Under her tenure as dean, USC’s social work program became the largest in the world, exploding from an enrollment of 900 in 2010 to 3,500 in 2016.

That growth, however, was achieved largely through a partnership with a digital learning startup that received more than half of the roughly $100,000 tuition that students paid for a master’s degree through the school’s online program. The profit-sharing required Flynn to aggressively raise money and seek government contracts to increase revenue.

To fill the online ranks, the school began admitting less qualified students, who sometimes struggled to do the work and who ultimately drove down the rankings of the once prestigious program. In 2019, USC was forced to lay off social work professors and staff.

Shortly before the indictment was made public, Ridley-Thomas spoke with a Times reporter about a new homelessness policy, which he had been integral in drafting. He gave no indication that anything was amiss and said he’d be attending an event for the mayoral campaign of Rep. Karen Bass this weekend.

Federal authorities will allow Ridley-Thomas to voluntarily surrender, according to the U.S. Attorney’s Office. Flynn’s attorney said she too will surrender.

The indictment’s political repercussions were immediate. City Councilman Joe Buscaino, who is also running for mayor, called on Ridley-Thomas to resign, saying he was “shocked, saddened, and disgusted” by the bribery charges.

“These charges tarnish the reputation of the entire L.A. City Council,” he said.

The council has been mired in corruption scandals. Former L.A. Councilman Jose Huizar is awaiting trial on racketeering, bribery, money laundering and other charges. Prosecutors allege he headed up a criminal enterprise involving multiple real estate developers looking to build projects in his downtown district when he was on the council. Huizar has pleaded not guilty and is seeking to have many of the charges dismissed.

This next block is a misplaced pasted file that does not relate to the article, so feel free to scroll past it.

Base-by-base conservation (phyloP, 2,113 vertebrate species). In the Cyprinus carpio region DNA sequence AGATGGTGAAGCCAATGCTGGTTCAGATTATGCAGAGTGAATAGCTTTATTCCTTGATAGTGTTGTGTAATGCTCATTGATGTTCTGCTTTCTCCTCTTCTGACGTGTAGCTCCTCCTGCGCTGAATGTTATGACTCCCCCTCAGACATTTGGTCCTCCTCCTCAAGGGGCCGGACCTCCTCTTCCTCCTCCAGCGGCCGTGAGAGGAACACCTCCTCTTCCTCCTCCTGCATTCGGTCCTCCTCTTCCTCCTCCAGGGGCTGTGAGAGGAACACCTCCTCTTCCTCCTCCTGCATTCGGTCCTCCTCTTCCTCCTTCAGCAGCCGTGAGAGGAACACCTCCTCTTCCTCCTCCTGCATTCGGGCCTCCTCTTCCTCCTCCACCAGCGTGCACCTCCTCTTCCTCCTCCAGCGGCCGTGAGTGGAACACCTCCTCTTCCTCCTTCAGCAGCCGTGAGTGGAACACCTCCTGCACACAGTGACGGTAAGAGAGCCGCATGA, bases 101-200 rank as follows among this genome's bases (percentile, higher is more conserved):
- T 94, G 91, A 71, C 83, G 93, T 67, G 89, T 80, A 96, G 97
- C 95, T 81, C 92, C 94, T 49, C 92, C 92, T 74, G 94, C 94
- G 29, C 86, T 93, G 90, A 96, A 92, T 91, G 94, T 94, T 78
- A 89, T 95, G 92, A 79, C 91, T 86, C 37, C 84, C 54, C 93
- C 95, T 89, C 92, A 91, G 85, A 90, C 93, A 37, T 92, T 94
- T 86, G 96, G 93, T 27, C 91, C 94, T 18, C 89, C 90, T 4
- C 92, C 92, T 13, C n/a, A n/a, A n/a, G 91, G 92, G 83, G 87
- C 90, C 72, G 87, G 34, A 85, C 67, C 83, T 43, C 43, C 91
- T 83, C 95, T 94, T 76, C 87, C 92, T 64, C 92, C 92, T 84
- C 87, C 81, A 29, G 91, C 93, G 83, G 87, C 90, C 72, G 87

In a related case, former Councilman Mitchell Englander is serving a 14-month prison sentence after pleading guilty to lying to federal authorities about cash and other gifts that he received in casinos in Las Vegas and near Palm Springs.

Ridley-Thomas was first elected to the City Council in 1991, following ten years as head of the Southern Christian Leadership Conference of Greater Los Angeles. Over the subsequent three decades, he went to serve in the state legislature and the Los Angeles County Board of Supervisors, before returning to the council in December.

Ridley-Thomas has been one of the most prominent figures in addressing the homelessness crisis in Los Angeles. In 2017, he was a leader in the campaign to pass Measure H — a quarter-cent sales tax increase that would fund housing and support for thousands of people currently living on the streets.

LA City Council President Nury Martinez said she was “disappointed” to hear of the Ridley-Thomas indictment. “While the alleged crimes took place while Mr. Ridley-Thomas sat on the Board of Supervisors, these charges are serious and the Council will need to take appropriate action,” she said.

This is a developing story.

Times Staff Writers Ben Oreskes, Dakota Smith and David Zahniser contributed to this report.